by Amosh Neupane
What’s the difference between an axe-mattock, a pick-mattock, and a pick-axe? Which rake is better, the hard or the soft one? How does one separate a poison ivy plant from other, non-harmful shrubs? What’s the best thing about mugwort?*** I could go on with the questions… This ﬁrst week has been all about questions for me. While I managed to answer some of them successfully, I also failed at answering a few. On July 7th I commenced my ﬁrst day of work as a Youth Conservation Corps crew member in New York City, and the gnarly roots I have been working with since then haven’t quite managed to injure me yet. What a ﬁrst week it’s been!
For the ﬁrst few days our tools felt heavy. The sun was too bright and too hot. The people were new and so was the setting. Having to meet new people and befriend them seemed more tedious and toilsome than unearthing the gnarly weeds at Jamaica Bay Wildlife Refuge. But I made it past all of it. We YCC members made it past the beginning, and now there are more weeks of hard work and fun under the sun to look forward to.
During my ﬁrst week, the New York City YCC crew was stationed at Jamaica Bay, where the crew was to help build a trail. On this trail, an American Disability Act (ADA)-compliant ramp was eventually to be constructed, and the crew was responsible for clearing the trail and leaving the land ready to be surveyed. We were given a sizeable chunk of land to work on, provided with tools for different occasions and purposes, and infused with a ton of team spirit. I worked with rakes, axes, pick-mattocks, pick-axes, clippers, saws, and even a wheelbarrow.
The tools were passed around and so were the jobs. Hence, I interacted just as much with my fellow YCC members as I did with the tools. Uprooting invasive plants, unearthing remaining roots from the soil, leveling the walkway, clearing away debris, raking, and several other tasks have kept us busy for the week. But work aside, we also managed to have loads of fun. One of my fellow crew members, Becky, had the entire crew involved in a game of Maﬁa one day, while another day Zack helped lighten up the van ride back home by playing some amazing music ranging from blues to country to rock-and-roll. My crew leader Gabriel Cummings drops a pun every now and then and makes the entire crew laugh. More, he doesn’t hold back his own whimsical laughter when he hears a really good pun from one of my crewmates.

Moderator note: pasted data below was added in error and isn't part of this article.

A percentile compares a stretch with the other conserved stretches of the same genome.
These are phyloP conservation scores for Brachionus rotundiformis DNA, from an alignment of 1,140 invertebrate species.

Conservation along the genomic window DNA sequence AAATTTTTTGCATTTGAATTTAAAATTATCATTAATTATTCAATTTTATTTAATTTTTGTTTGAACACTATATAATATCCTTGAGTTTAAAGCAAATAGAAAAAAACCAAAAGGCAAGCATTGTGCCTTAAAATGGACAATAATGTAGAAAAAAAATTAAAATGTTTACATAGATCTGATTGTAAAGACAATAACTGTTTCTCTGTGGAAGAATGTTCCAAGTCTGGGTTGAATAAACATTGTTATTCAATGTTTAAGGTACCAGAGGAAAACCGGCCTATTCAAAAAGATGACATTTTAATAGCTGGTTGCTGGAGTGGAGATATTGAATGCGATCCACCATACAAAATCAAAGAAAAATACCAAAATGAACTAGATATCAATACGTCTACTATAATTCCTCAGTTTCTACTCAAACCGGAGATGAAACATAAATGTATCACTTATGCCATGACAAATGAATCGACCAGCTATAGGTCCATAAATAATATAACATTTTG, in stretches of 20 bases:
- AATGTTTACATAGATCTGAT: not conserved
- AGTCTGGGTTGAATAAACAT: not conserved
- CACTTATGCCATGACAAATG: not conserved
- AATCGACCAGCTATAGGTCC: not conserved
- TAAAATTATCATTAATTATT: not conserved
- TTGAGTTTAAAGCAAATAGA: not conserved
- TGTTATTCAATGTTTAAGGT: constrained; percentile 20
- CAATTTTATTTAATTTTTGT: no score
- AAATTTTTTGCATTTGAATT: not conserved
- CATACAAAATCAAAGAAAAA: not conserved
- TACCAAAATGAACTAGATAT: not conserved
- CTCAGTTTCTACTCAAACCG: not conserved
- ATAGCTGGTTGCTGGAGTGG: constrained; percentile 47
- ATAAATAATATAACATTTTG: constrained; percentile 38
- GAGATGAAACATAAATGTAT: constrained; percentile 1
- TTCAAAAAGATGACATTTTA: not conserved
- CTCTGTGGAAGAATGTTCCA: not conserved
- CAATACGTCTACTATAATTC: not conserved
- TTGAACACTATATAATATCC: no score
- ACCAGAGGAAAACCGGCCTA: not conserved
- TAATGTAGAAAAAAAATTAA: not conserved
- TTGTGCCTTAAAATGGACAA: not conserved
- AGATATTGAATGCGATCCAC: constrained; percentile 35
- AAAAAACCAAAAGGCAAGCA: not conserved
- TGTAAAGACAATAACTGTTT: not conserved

As exciting as it is to do anything new in life, it’s also a little bit scary. My enthusiasm for starting my time as a YCC crew member knew no bounds until July 7th. When that date arrived, the ﬁrst day of work, I was utterly terriﬁed. On the one hand, I was glad I had a job, and more importantly, that I had a job I was interested in. On the other hand, I was scared. I was scared to meet new people, to talk to them. I was also scared of traveling to new places, to meet two unknown adults who would be mentoring me and my friends for the next six weeks.
I’m nervous about leaving New York to attend college in Vermont at the end of this summer, but I’m also excited about it. Having already experienced a similar transition by joining the YCC crew, I’m conﬁdent I’ll be well armed for the situation. My ﬁrst week with the crew has been amazing, eye-opening, and tiring, but it has also been one of the greatest weeks of my life.
***The best thing about mugwort is the pleasure one gets while unearthing it. It’s a fun job, trust me. I recommend it!